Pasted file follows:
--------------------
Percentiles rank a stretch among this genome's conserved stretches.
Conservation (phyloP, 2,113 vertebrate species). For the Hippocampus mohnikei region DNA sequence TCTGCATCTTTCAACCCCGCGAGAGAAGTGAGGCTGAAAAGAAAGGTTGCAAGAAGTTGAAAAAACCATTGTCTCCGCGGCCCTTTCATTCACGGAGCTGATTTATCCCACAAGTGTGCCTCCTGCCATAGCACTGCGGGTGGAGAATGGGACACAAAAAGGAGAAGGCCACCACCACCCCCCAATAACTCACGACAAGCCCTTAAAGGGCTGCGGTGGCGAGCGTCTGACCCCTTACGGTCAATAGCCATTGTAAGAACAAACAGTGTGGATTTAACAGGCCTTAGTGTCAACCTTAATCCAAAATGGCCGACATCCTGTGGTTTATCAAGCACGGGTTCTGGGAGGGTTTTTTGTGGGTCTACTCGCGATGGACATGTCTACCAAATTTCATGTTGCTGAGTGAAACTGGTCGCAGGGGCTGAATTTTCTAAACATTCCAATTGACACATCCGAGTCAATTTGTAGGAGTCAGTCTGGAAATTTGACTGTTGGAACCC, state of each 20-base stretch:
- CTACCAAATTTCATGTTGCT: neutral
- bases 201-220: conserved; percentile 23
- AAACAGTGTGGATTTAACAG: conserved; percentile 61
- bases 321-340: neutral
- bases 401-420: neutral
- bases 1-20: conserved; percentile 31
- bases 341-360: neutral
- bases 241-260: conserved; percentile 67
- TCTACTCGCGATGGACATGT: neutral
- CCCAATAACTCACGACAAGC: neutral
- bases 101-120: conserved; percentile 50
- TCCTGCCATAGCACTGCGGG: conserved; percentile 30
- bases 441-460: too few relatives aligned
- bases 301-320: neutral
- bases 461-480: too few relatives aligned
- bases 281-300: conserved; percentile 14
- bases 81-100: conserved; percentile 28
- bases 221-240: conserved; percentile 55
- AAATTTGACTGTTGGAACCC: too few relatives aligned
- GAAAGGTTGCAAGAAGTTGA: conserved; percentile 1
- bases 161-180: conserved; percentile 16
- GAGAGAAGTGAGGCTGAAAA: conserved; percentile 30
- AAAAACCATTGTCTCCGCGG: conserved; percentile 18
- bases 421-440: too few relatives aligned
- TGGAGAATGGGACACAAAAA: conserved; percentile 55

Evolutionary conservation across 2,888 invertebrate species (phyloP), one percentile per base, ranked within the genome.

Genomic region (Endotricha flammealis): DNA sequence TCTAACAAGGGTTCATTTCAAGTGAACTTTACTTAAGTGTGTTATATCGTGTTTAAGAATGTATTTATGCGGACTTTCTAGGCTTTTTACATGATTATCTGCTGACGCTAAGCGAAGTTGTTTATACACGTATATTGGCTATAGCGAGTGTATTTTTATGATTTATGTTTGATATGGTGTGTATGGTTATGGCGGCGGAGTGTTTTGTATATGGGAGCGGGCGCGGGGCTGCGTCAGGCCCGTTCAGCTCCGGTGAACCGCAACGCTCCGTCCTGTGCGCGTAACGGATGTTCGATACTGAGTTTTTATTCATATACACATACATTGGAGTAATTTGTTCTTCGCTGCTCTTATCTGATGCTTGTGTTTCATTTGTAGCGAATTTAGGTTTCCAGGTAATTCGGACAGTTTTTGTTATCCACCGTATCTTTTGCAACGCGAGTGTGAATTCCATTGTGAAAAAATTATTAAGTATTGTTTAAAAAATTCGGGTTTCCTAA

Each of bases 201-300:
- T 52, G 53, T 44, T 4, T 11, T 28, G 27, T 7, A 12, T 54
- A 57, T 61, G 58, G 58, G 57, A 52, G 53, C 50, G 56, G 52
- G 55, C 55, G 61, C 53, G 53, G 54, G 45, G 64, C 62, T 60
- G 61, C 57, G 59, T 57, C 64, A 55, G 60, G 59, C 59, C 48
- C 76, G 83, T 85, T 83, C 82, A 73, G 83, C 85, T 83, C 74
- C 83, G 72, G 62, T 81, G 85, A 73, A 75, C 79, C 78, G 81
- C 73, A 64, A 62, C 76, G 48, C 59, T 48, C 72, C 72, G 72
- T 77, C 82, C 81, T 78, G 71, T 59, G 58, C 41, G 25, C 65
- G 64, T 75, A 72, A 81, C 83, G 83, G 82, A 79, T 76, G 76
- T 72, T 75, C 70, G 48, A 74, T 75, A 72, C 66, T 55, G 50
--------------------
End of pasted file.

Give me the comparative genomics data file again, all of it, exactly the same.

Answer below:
Percentiles rank a stretch among this genome's conserved stretches.
Conservation (phyloP, 2,113 vertebrate species). For the Hippocampus mohnikei region DNA sequence TCTGCATCTTTCAACCCCGCGAGAGAAGTGAGGCTGAAAAGAAAGGTTGCAAGAAGTTGAAAAAACCATTGTCTCCGCGGCCCTTTCATTCACGGAGCTGATTTATCCCACAAGTGTGCCTCCTGCCATAGCACTGCGGGTGGAGAATGGGACACAAAAAGGAGAAGGCCACCACCACCCCCCAATAACTCACGACAAGCCCTTAAAGGGCTGCGGTGGCGAGCGTCTGACCCCTTACGGTCAATAGCCATTGTAAGAACAAACAGTGTGGATTTAACAGGCCTTAGTGTCAACCTTAATCCAAAATGGCCGACATCCTGTGGTTTATCAAGCACGGGTTCTGGGAGGGTTTTTTGTGGGTCTACTCGCGATGGACATGTCTACCAAATTTCATGTTGCTGAGTGAAACTGGTCGCAGGGGCTGAATTTTCTAAACATTCCAATTGACACATCCGAGTCAATTTGTAGGAGTCAGTCTGGAAATTTGACTGTTGGAACCC, state of each 20-base stretch:
- CTACCAAATTTCATGTTGCT: neutral
- bases 201-220: conserved; percentile 23
- AAACAGTGTGGATTTAACAG: conserved; percentile 61
- bases 321-340: neutral
- bases 401-420: neutral
- bases 1-20: conserved; percentile 31
- bases 341-360: neutral
- bases 241-260: conserved; percentile 67
- TCTACTCGCGATGGACATGT: neutral
- CCCAATAACTCACGACAAGC: neutral
- bases 101-120: conserved; percentile 50
- TCCTGCCATAGCACTGCGGG: conserved; percentile 30
- bases 441-460: too few relatives aligned
- bases 301-320: neutral
- bases 461-480: too few relatives aligned
- bases 281-300: conserved; percentile 14
- bases 81-100: conserved; percentile 28
- bases 221-240: conserved; percentile 55
- AAATTTGACTGTTGGAACCC: too few relatives aligned
- GAAAGGTTGCAAGAAGTTGA: conserved; percentile 1
- bases 161-180: conserved; percentile 16
- GAGAGAAGTGAGGCTGAAAA: conserved; percentile 30
- AAAAACCATTGTCTCCGCGG: conserved; percentile 18
- bases 421-440: too few relatives aligned
- TGGAGAATGGGACACAAAAA: conserved; percentile 55

Evolutionary conservation across 2,888 invertebrate species (phyloP), one percentile per base, ranked within the genome.

Genomic region (Endotricha flammealis): DNA sequence TCTAACAAGGGTTCATTTCAAGTGAACTTTACTTAAGTGTGTTATATCGTGTTTAAGAATGTATTTATGCGGACTTTCTAGGCTTTTTACATGATTATCTGCTGACGCTAAGCGAAGTTGTTTATACACGTATATTGGCTATAGCGAGTGTATTTTTATGATTTATGTTTGATATGGTGTGTATGGTTATGGCGGCGGAGTGTTTTGTATATGGGAGCGGGCGCGGGGCTGCGTCAGGCCCGTTCAGCTCCGGTGAACCGCAACGCTCCGTCCTGTGCGCGTAACGGATGTTCGATACTGAGTTTTTATTCATATACACATACATTGGAGTAATTTGTTCTTCGCTGCTCTTATCTGATGCTTGTGTTTCATTTGTAGCGAATTTAGGTTTCCAGGTAATTCGGACAGTTTTTGTTATCCACCGTATCTTTTGCAACGCGAGTGTGAATTCCATTGTGAAAAAATTATTAAGTATTGTTTAAAAAATTCGGGTTTCCTAA

Each of bases 201-300:
- T 52, G 53, T 44, T 4, T 11, T 28, G 27, T 7, A 12, T 54
- A 57, T 61, G 58, G 58, G 57, A 52, G 53, C 50, G 56, G 52
- G 55, C 55, G 61, C 53, G 53, G 54, G 45, G 64, C 62, T 60
- G 61, C 57, G 59, T 57, C 64, A 55, G 60, G 59, C 59, C 48
- C 76, G 83, T 85, T 83, C 82, A 73, G 83, C 85, T 83, C 74
- C 83, G 72, G 62, T 81, G 85, A 73, A 75, C 79, C 78, G 81
- C 73, A 64, A 62, C 76, G 48, C 59, T 48, C 72, C 72, G 72
- T 77, C 82, C 81, T 78, G 71, T 59, G 58, C 41, G 25, C 65
- G 64, T 75, A 72, A 81, C 83, G 83, G 82, A 79, T 76, G 76
- T 72, T 75, C 70, G 48, A 74, T 75, A 72, C 66, T 55, G 50